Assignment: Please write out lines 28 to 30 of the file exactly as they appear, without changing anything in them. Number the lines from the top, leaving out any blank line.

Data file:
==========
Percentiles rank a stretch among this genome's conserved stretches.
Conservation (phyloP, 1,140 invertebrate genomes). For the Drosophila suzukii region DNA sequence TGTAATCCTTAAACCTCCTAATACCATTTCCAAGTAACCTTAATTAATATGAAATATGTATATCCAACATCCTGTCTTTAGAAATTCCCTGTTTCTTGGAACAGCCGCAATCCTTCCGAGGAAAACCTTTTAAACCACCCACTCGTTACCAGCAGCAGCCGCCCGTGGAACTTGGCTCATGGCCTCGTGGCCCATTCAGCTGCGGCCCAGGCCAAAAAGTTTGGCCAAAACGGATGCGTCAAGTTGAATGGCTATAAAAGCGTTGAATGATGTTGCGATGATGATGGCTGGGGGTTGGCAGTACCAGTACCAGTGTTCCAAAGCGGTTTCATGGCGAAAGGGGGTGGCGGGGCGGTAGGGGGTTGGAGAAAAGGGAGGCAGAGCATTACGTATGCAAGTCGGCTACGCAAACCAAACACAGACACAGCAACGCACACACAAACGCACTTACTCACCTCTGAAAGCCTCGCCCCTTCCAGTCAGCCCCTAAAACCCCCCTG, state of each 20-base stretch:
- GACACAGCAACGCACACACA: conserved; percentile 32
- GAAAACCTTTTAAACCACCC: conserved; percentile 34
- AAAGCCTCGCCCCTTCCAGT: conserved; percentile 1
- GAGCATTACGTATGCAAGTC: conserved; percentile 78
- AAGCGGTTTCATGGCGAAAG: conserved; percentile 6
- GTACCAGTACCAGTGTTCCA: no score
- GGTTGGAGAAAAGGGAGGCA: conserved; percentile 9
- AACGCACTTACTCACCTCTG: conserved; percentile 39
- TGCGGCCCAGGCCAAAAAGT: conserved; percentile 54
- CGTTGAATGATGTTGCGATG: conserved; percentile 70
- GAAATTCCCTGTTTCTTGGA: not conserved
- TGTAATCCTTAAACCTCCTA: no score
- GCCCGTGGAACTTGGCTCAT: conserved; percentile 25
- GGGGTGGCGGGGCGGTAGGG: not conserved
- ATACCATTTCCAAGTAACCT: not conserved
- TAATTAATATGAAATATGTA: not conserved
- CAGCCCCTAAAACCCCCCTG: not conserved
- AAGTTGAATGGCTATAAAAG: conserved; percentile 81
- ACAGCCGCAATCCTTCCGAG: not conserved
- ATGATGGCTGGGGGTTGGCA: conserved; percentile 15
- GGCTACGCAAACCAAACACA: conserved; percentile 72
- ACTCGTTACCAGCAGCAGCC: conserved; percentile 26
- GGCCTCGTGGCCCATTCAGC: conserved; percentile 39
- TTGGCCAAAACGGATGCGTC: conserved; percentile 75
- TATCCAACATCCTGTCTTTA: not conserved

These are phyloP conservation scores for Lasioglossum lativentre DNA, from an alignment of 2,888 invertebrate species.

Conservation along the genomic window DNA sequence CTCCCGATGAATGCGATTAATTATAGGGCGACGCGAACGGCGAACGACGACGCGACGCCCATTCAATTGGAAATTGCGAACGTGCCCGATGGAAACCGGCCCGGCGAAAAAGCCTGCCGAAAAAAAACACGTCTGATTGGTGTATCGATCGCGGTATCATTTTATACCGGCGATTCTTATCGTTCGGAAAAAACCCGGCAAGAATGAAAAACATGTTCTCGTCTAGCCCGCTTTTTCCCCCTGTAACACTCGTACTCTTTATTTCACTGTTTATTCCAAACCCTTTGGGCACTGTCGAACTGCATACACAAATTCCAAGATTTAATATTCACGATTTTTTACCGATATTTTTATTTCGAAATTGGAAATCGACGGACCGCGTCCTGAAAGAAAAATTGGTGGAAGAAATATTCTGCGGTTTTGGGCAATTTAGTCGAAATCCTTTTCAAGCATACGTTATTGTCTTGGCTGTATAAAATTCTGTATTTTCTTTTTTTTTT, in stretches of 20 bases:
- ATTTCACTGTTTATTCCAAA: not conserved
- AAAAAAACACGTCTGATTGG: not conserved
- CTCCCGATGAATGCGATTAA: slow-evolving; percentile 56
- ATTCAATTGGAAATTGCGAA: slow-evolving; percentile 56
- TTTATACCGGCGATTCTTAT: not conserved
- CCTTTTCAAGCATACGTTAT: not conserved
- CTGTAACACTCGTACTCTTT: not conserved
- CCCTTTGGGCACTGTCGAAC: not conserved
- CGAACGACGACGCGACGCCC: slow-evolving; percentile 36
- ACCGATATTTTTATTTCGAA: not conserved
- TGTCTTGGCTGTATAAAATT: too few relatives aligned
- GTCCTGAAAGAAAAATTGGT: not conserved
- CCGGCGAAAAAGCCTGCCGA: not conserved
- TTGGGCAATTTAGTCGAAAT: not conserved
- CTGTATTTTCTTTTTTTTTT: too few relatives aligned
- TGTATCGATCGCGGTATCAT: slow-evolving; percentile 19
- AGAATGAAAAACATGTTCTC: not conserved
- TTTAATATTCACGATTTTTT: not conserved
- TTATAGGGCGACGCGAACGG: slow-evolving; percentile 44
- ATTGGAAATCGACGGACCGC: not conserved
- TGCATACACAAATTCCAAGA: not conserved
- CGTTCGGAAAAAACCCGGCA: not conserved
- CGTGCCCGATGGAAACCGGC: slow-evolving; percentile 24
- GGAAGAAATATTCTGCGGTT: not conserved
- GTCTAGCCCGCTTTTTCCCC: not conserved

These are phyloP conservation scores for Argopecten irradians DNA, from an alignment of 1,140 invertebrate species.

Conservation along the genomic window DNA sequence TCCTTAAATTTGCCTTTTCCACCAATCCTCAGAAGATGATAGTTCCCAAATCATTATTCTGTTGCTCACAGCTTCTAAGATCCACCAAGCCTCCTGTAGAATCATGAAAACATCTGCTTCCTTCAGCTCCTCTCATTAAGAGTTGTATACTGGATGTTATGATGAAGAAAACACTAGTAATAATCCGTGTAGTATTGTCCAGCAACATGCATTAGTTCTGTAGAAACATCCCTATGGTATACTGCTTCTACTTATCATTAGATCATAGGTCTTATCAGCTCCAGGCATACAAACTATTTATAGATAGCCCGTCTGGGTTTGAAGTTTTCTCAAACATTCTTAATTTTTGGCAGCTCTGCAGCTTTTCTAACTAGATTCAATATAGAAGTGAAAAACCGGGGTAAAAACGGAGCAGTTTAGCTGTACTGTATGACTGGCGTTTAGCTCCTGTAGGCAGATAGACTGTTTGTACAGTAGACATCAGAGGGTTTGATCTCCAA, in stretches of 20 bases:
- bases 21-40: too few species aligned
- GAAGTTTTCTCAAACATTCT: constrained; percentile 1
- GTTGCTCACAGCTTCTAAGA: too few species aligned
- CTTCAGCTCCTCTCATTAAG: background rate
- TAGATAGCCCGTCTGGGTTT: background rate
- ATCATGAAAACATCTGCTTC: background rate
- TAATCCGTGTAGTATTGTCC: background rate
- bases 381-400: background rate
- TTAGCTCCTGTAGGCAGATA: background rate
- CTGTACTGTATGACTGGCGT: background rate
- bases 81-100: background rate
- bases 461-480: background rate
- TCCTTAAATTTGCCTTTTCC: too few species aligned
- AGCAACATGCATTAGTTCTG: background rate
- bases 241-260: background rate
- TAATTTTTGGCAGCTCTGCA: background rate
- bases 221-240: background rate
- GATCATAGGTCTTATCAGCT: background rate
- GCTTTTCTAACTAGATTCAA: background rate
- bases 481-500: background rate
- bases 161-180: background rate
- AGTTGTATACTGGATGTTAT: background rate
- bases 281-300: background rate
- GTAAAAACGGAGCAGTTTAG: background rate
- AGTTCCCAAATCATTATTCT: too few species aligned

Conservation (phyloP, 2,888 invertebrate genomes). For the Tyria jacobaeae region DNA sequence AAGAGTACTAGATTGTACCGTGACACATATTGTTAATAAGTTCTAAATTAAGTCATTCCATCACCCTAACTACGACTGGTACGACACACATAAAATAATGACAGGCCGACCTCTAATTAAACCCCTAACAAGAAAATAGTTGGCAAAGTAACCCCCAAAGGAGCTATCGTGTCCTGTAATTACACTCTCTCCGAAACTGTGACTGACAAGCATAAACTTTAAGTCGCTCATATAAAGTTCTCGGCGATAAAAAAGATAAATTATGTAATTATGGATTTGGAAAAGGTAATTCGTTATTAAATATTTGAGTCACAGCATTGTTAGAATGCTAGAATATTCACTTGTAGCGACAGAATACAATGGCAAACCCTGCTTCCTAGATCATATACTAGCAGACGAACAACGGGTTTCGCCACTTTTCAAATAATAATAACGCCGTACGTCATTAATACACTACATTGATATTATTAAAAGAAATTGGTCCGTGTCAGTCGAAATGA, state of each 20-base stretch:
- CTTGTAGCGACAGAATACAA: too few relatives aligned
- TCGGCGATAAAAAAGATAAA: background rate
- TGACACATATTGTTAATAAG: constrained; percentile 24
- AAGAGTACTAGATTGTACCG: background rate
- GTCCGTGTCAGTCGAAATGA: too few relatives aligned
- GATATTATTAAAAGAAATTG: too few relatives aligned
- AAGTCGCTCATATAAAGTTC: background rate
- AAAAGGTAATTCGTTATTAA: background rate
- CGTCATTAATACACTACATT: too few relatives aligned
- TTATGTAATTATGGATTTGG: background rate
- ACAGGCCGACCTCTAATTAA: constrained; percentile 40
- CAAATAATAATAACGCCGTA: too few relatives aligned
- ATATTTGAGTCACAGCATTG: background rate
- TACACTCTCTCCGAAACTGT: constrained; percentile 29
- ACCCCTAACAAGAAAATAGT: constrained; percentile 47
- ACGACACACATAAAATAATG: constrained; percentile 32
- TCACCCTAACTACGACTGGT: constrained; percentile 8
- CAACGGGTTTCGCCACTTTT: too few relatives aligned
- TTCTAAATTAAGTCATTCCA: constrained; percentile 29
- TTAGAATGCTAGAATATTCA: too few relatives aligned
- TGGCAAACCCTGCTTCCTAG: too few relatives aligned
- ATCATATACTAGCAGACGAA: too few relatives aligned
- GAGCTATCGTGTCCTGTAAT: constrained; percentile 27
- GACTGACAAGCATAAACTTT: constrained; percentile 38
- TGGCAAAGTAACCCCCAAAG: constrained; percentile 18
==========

These are phyloP conservation scores for Lasioglossum lativentre DNA, from an alignment of 2,888 invertebrate species.

Conservation along the genomic window DNA sequence CTCCCGATGAATGCGATTAATTATAGGGCGACGCGAACGGCGAACGACGACGCGACGCCCATTCAATTGGAAATTGCGAACGTGCCCGATGGAAACCGGCCCGGCGAAAAAGCCTGCCGAAAAAAAACACGTCTGATTGGTGTATCGATCGCGGTATCATTTTATACCGGCGATTCTTATCGTTCGGAAAAAACCCGGCAAGAATGAAAAACATGTTCTCGTCTAGCCCGCTTTTTCCCCCTGTAACACTCGTACTCTTTATTTCACTGTTTATTCCAAACCCTTTGGGCACTGTCGAACTGCATACACAAATTCCAAGATTTAATATTCACGATTTTTTACCGATATTTTTATTTCGAAATTGGAAATCGACGGACCGCGTCCTGAAAGAAAAATTGGTGGAAGAAATATTCTGCGGTTTTGGGCAATTTAGTCGAAATCCTTTTCAAGCATACGTTATTGTCTTGGCTGTATAAAATTCTGTATTTTCTTTTTTTTTT, in stretches of 20 bases:
- ATTTCACTGTTTATTCCAAA: not conserved